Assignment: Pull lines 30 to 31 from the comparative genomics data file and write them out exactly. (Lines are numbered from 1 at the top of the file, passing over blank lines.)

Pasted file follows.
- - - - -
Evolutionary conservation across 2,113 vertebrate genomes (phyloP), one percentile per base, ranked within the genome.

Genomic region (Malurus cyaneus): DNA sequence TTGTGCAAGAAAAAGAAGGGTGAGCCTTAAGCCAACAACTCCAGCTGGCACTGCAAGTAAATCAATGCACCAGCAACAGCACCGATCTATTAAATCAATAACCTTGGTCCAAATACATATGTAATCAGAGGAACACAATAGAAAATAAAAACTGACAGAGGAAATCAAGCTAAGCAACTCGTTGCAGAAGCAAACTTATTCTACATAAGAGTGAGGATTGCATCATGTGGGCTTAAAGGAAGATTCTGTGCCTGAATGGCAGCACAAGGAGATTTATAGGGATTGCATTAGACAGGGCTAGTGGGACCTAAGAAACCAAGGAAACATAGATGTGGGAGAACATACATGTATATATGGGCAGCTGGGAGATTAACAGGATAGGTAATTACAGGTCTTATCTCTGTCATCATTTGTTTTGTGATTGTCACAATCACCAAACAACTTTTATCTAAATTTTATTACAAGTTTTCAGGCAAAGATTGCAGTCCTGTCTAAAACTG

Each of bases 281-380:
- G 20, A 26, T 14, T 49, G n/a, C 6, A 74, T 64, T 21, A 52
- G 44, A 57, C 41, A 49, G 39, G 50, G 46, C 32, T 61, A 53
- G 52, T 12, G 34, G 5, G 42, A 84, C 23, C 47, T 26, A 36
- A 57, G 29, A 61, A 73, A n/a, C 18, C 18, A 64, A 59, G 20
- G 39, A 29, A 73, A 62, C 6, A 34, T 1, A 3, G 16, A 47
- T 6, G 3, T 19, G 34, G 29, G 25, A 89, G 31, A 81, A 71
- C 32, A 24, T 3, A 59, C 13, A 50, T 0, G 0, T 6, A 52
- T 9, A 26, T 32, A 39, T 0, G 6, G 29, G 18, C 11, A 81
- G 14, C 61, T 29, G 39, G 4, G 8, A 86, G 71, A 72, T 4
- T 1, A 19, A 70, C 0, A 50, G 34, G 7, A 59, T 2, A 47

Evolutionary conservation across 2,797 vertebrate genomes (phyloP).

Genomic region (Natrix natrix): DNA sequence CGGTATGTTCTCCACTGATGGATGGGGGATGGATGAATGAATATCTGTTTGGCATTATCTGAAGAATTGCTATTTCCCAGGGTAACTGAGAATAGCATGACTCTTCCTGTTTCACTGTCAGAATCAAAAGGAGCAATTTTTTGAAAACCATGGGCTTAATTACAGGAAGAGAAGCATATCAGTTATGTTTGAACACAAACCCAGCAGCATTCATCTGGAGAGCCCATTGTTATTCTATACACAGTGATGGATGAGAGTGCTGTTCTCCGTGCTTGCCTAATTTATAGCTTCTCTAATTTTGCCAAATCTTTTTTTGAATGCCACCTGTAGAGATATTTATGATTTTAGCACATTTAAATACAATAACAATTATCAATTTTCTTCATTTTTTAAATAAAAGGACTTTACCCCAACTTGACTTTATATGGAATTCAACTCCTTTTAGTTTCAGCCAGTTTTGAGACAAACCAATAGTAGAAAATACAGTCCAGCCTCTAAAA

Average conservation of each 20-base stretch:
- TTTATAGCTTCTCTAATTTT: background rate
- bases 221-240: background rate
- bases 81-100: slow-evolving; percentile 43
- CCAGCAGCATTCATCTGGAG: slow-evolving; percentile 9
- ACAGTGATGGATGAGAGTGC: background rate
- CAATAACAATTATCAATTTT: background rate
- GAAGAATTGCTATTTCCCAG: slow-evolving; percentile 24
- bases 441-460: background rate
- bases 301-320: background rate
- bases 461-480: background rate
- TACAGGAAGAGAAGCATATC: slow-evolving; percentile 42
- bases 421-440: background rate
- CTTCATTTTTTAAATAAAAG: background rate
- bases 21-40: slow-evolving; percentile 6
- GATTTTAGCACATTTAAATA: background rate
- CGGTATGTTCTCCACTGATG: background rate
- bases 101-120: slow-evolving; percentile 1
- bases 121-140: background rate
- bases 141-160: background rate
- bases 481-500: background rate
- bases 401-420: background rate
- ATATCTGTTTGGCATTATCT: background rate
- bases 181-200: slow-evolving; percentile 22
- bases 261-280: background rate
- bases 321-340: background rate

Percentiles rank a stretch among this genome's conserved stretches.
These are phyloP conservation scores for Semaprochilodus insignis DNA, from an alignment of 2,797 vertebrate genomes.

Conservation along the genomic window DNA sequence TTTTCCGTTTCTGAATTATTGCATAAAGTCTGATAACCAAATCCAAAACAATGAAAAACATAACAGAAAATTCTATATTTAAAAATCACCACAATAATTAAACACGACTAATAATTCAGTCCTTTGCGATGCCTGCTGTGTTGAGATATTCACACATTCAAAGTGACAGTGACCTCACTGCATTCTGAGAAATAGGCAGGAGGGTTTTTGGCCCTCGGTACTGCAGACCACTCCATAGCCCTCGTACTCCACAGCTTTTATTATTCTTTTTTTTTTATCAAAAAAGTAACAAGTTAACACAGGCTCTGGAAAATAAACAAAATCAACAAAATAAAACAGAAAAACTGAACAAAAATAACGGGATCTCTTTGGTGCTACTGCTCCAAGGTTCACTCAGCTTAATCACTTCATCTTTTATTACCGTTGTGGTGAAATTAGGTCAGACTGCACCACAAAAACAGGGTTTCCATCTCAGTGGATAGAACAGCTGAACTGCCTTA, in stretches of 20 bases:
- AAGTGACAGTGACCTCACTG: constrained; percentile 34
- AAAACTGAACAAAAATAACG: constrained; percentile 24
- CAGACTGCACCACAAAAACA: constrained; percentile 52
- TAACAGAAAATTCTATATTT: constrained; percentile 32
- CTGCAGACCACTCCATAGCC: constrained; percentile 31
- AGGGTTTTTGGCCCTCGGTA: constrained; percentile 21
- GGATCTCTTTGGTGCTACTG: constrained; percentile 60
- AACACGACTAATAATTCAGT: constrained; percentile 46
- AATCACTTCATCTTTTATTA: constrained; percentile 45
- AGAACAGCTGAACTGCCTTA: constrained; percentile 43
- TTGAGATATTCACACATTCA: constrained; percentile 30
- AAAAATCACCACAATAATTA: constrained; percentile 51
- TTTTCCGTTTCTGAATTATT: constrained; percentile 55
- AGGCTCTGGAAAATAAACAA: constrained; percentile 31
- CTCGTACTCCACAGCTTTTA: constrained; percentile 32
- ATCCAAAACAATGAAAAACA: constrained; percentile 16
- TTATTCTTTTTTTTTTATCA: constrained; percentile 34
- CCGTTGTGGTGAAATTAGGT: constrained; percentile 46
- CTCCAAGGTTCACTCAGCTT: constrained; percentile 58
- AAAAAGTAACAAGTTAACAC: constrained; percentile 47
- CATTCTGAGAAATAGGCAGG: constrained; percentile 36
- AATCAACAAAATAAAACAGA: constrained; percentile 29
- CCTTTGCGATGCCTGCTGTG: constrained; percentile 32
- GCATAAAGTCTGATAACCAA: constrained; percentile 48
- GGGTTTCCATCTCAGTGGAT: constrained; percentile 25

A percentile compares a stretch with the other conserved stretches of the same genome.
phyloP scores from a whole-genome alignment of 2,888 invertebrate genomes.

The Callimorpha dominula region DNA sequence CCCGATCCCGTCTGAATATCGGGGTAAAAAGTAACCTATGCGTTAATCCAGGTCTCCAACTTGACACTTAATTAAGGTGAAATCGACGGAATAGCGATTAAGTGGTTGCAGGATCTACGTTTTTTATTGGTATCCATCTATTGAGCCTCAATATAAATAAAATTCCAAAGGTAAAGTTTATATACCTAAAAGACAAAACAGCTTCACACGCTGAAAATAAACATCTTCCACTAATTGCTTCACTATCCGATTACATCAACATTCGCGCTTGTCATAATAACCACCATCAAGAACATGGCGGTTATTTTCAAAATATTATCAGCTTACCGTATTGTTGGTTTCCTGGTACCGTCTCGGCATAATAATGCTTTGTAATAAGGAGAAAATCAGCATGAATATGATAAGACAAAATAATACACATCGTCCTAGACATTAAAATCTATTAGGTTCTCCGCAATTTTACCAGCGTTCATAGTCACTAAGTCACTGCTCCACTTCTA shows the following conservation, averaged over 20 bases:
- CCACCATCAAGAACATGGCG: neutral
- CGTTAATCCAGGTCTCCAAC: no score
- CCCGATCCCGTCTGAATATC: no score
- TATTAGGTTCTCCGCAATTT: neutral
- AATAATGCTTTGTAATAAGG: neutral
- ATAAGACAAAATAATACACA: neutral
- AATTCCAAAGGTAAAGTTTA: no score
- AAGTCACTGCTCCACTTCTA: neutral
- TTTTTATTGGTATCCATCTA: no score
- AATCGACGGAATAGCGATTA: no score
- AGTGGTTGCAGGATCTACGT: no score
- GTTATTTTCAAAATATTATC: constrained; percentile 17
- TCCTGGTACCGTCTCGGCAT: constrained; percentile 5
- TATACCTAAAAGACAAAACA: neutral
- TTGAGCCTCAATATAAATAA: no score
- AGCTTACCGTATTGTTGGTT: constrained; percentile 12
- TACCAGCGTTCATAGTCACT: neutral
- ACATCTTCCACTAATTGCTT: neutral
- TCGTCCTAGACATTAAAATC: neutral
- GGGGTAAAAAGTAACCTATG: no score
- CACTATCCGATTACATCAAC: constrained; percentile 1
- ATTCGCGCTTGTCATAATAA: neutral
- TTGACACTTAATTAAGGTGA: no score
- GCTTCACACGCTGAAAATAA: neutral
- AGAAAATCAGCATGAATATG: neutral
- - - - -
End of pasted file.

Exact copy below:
- bases 21-40: slow-evolving; percentile 6
- GATTTTAGCACATTTAAATA: background rate